General Info About Speckled Trout
Speckled Trout are a saltwater species found in the southern United States along the coasts of the Gulf of Mexico and along the Atlantic Ocean. This predatory species is similar to that of a freshwater Walleye.
This predatory species is similar to that of a freshwater Walleye. Just check out those teeth!
Speckled Trout have a long spawning season, from spring through the summer. The spawning occurs in shallow grassy flats found along inshore estuaries. It takes approximately one to two years for a Speckled Trout to reach 12 inches in length. This, of course, is all dependent on the availability of forage and shelter.
An average Speckled Trout is anywhere from 11 to 14 inches in length. The limit here in North Carolina is 14 inches. Some of the above average Speckled Trout can get up to 26 inches. A citation Speckled Trout here in North Carolina is over 5 pounds which normally go 26 to 35 inches. We refer to these as “Gator Trout”. The little ones are commonly referred to as “Spikes”.
In my experience, the colder the weather is, the better the fishing is. These Speckled Trout seem to fire up when it gets incredibly cold out. I’ve had my best days when my reel is dang near frozen. That being said, on most days, in the right area, you can catch anywhere from 10 to 20 fish in an outing.
Baitfish are a common forage for Speckled Trout. Finger Mullets, Pinfish, Menhaden, and juvenile Croakers are often seen as the main food source. Speckled Trout also home in on live shrimp and mud minnows when the opportunity is right. Those two are quintessential in replicating with your Speckled Trout baits come winter time.
Where To Target Speckled Trout
The Speckled Trout normally look for edges of oyster rocks where there are tide breaks and deeper holes where the tide can get a little more slack. They seem to feed right in the slack next to the heavy current areas. The baitfish will wash in from the heavy current right into the slack which makes it a prime feeding area.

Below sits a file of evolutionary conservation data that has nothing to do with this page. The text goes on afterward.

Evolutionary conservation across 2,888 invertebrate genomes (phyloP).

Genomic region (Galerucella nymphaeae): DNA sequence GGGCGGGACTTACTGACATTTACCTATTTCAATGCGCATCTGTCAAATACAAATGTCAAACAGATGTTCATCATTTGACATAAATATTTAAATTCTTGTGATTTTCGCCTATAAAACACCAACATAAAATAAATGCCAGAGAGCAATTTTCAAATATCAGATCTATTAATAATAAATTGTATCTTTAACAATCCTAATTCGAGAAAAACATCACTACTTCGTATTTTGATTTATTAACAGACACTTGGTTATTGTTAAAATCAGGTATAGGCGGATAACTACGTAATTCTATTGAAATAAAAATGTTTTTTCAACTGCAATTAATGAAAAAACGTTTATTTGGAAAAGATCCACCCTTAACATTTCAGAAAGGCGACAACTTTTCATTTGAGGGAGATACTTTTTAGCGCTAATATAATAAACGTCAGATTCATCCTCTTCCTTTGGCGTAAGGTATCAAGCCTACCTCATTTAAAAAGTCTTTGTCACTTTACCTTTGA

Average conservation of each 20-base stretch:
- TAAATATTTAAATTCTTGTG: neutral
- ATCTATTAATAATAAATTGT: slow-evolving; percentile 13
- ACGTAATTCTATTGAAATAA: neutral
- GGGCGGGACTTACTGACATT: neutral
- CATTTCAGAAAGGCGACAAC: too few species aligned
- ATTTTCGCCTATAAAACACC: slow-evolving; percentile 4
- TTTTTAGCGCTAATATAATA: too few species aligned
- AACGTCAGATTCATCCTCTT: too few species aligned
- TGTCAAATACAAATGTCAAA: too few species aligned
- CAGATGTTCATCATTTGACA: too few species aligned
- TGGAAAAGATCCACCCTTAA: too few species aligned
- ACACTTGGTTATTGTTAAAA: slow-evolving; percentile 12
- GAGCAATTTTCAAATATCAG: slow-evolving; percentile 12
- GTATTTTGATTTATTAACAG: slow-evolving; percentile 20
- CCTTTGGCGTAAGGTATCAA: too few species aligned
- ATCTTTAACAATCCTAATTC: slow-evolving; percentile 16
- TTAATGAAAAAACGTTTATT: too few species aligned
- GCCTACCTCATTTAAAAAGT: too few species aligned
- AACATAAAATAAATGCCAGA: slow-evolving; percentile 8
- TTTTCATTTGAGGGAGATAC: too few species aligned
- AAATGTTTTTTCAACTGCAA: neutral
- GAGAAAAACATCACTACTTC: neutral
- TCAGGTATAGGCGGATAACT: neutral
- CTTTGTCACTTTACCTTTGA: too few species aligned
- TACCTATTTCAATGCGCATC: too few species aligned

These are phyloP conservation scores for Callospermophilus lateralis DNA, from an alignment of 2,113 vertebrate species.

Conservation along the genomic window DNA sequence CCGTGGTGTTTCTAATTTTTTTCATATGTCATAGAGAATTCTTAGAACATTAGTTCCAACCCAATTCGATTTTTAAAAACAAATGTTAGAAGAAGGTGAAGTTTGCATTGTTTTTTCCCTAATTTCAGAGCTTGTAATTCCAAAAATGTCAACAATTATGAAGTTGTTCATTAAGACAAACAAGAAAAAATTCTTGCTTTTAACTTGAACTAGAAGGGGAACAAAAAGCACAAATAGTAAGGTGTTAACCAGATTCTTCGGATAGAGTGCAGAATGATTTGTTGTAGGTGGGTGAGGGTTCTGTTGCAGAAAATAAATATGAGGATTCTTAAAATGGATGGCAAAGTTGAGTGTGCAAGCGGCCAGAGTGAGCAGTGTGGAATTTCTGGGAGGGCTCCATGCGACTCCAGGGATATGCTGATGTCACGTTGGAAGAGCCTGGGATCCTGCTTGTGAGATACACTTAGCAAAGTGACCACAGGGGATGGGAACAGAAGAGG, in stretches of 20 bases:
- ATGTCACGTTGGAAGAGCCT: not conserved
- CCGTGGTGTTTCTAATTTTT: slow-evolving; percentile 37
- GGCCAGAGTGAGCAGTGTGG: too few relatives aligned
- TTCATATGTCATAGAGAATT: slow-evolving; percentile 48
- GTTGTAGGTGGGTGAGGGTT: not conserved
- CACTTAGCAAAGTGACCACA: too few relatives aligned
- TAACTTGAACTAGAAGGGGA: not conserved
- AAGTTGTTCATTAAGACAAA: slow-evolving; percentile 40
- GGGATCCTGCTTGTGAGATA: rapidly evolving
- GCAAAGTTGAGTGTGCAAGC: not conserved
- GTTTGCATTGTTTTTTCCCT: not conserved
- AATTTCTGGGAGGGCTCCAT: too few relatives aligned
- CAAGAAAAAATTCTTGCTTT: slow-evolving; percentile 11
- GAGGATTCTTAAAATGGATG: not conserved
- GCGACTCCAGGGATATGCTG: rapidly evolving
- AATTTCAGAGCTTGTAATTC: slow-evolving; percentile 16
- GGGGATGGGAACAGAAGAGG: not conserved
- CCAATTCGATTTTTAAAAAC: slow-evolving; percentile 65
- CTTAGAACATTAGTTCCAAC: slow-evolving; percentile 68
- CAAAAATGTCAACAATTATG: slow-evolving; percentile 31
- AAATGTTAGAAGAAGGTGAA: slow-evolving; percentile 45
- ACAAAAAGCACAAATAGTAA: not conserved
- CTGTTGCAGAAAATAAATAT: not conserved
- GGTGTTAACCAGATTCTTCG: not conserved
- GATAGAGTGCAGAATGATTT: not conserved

They also like to lay on the edge of a flat right where the lip to deeper water is. This allows the bait to come across the edge of the flat right over their head. When targeting these areas, suspending lures will work really well.
Here’s a healthy “Gator Trout” I landed this year on a suspending lure!
The majority of their feeding occurs while the fish are looking up for baitfish to come above them. Their patterning allows them to blend in incredibly well with the bottom. Another area to target is in the deeper areas of creeks or flats. In a creek that’s five to six foot deep on average, find a channel swing with a deeper hole can pay dividends. The Speckled Trout seem to stage right on the edge of the deeper area. Similar to how they stage on the edges of the flats.
Surf Fishing For Speckled Trout
You can catch them in the surf, but my main focus areas for Specks is up the backwater creeks. Usually, in the early spring, they are easier to catch in the surf. This is when a lot of bait is moving along the coast following the cooler water as it makes its way North. In the fall, the small ones seem to be in the surf but normally it’s only “spikes” as the bigger fish don’t feel as safe in the surf conditions that time of year.
They push up the creeks because that’s where the majority of the bait gets pushed and piled up in the fall. This allows the trout to sit and feed up the creeks as the tide comes in and out. Tide rips off of a point, channel swings and deeper slues are my main areas to target. Anywhere there is a variation in-depth, the Specks are usually stacked. Sometimes they will push up onto the flats to the sun and warm up similar to how Redfish act.
Slack Tide Speckled Trout
When the tide is slack, the bite is normally very tough. They really only seem to feed in the heavy tide as they are ambush predators. You can find still find them feeding in the deeper holes but usually, the bite isn’t nearly as good as when the tide is ripping. To entice them during slack tide, playing with your retrieval speeds is key!
The Best Time of Day For Speckled Trout
Speckled Trout seem driven to feed when there is a tidal movement which pushes baitfish, or with changing light conditions. This is most likely due to the fact that during these changing light conditions the bait becomes more active. For me, the morning bite is the best time of day to catch not only numbers but also some bigger fish.
Getting pulled around in a kayak by some big ol’ Specked Trout… there’s really not a better way to start off your day!